As the end of another year approaches, I inevitably look back and reflect on the achievements, stumbling blocks, and key moments from the past year. This year was, at times, frightening, frustrating, and demoralizing. Specifically, the environment for LGBTIQ people became increasingly polarized — crucial advancement was accompanied by setback, and progressive movements were confronted by sophisticated and organized backlash.
On the backdrop of headlines such as imposition of the death penalty for same sex relations in Brunei, or officials in Uganda threatening to bring back the notorious “kill the gays bill,” it can feel hopeless. But there are heroes working tirelessly every day, and gaining remarkable victories in the process.
For the last five years, OutRight Action International, one of the oldest civil society organizations fighting for LGBTIQ equality globally, has hosted its annual conference — OutSummit. This December, I had the privilege of talking to five LGBTIQ activists and hearing their success stories from the frontlines. And it is reflecting on their achievements and their movements that I choose to focus on, honor, and support as we draw closer to the end of this year and decade.
One such victory was in Botswana, where a colonial-era ban on same-sex relations was struck down this summer. The court verdict itself was hailed across the world. But activist Kat Kai Kolanyane-Kesupile highlighted the many seemingly smaller battles which needed to be won before the landscape became conducive to decriminalization. Decriminalization highlights an important reality: the growing acceptance and understanding that LGBTIQ people have always existed, and will continue to exist, everywhere.
Taiwan became the first country in Asia to pass marriage equality this year. Jennifer Lu, Chief Coordinator of the Marriage Equality Coalition, highlighted the backstory to the remarkable headline. Namely, that understanding the local context is crucial. Hence the marriage equality campaign focused on the concepts of respect and harmony, both fundamental in Taiwanese society. Jennifer also reminded us that marriage is not always the holy grail. Its biggest effect is shifting how LGBTIQ people are seen.
Kenya appeared in the headlines when same-sex relations were not decriminalized by the High Court. And yet, headlines missed the fact that for the first time an African nation incorporated an intersex category into the national census. Yvee Odour, from the Gay and Lesbian Coalition of Kenya, stressed the importance of this seemingly small step: being counted means being recognized. It lays crucial groundwork to be able to advocate for things like inclusive healthcare and an end to intrusive and unnecessary surgeries on intersex children.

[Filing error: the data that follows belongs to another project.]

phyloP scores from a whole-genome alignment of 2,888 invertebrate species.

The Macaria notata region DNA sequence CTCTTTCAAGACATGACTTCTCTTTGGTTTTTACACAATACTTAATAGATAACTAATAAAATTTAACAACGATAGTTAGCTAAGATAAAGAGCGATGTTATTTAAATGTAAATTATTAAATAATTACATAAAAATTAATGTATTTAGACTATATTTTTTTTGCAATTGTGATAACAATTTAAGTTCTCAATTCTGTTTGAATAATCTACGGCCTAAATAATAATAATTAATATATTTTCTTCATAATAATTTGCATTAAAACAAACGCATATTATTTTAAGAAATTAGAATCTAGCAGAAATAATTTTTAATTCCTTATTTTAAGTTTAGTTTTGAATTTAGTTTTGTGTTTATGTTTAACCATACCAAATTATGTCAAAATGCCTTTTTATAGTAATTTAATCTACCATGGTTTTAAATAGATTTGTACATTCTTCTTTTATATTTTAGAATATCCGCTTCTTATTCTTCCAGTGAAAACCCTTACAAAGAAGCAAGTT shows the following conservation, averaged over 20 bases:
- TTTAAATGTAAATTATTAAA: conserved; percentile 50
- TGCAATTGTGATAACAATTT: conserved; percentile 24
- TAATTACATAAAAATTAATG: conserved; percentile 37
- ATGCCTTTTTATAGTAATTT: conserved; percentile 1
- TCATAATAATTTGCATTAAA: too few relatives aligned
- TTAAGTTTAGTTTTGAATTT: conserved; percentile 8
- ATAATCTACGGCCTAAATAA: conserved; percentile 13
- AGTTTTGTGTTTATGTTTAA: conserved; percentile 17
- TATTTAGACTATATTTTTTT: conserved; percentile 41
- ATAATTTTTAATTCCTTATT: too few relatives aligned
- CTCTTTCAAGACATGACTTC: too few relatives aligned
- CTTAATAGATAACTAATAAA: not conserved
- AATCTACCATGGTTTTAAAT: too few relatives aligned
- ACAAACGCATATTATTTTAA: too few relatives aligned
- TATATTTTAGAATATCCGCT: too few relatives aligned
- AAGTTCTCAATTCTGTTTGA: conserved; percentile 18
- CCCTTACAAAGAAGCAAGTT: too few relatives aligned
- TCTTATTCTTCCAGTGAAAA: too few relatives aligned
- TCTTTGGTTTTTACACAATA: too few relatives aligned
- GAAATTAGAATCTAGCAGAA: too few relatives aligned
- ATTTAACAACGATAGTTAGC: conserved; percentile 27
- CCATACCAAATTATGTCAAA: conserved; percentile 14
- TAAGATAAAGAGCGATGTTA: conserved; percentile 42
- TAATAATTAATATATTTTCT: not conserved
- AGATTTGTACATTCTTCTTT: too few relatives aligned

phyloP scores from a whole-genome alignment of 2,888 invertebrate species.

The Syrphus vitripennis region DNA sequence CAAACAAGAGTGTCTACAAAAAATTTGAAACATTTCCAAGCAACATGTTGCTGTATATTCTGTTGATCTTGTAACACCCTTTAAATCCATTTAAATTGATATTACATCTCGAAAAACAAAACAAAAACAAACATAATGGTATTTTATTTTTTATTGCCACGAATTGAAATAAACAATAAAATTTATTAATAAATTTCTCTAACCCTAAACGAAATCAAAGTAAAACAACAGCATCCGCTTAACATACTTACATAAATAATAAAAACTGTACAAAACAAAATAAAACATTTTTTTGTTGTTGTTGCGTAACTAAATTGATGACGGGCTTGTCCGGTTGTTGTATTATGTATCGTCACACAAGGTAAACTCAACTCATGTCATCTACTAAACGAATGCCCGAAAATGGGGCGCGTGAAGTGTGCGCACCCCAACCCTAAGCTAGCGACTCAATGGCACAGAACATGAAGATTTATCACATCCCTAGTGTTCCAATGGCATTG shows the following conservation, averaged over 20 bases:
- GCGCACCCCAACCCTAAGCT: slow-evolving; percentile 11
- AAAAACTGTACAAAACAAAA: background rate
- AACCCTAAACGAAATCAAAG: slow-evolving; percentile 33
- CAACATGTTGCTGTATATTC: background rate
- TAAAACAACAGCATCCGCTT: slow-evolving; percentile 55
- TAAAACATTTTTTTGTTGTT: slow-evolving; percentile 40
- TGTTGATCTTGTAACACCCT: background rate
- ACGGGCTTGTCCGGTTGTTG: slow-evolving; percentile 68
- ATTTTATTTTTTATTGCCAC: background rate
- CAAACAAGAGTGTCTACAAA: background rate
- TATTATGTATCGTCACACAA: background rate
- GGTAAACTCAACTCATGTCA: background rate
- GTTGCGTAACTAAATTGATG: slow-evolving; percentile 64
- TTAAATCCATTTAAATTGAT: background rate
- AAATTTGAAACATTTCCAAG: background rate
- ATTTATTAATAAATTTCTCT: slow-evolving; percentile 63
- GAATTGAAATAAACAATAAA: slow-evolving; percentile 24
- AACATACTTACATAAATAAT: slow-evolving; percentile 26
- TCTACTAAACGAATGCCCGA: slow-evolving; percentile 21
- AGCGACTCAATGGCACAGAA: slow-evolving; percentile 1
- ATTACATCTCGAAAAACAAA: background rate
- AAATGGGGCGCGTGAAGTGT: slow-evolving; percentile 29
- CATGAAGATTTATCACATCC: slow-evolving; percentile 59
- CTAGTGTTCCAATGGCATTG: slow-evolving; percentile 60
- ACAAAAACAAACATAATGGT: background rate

Inspiring stories can be found even in seemingly unlikely places. Fadi Saleh from Syria talked about transforming language in the Middle-East and North Africa (MENA) region. If you don’t have the words and phrases to describe something, you cannot talk about it, share stories, break stereotypes, or advocate for change. The vacuum also leaves an opening for derogatory language — in the MENA region LGBTIQ people are usually referred to as “predators” or “deviants,” painting the community as threats to family and society. Fadi Saleh shared that as a result of targeted work with journalists, the language has started shifting, and words which LGBTIQ people themselves would use are entering the discourse. This may be a small step, but an incredibly important one.
Important progress was made on the international stage too. The UN Independent Expert on sexual orientation and gender identity mandate was renewed with support from more states, from across more regions of the world, than when it was created three years ago. OutRight's Sahar Moazami emphasized the role of this growing, and diversifying support in shattering the myth that LGBTIQ people are a western invention.
Working in this field and fighting for the human rights of one of the most vulnerable groups in the world, our discourse is often dominated by the horror stories we encounter on a day to day basis. The challenges, the pain, and the violence we face are absolutely important to remember and to highlight.
But so are these successes, big and small, because they speak to why we are here in the first place. The fight continues — but I am humbled and optimistic as I look to 2020. These heroes exemplify the tremendous, unwavering, often dangerous work that goes into making a difference in the lives of LGBTIQ people across the world. I’m ending my year thankful to them and to all LGBTIQ activists. Happy holidays!
Aalap Shah is a member of the Board of OutRight Action International, one of the oldest human rights organizations working to advance equality and opportunities for LGBTIQ people around the world, and Director of Product for Wikibuy. Aalap is a mission-driven product innovator, who is passionate about human centered design and has successfully led strategy, product, growth, and M&A for startups and Fortune 500 companies. Aalap lives in New York City with his partner Gregg.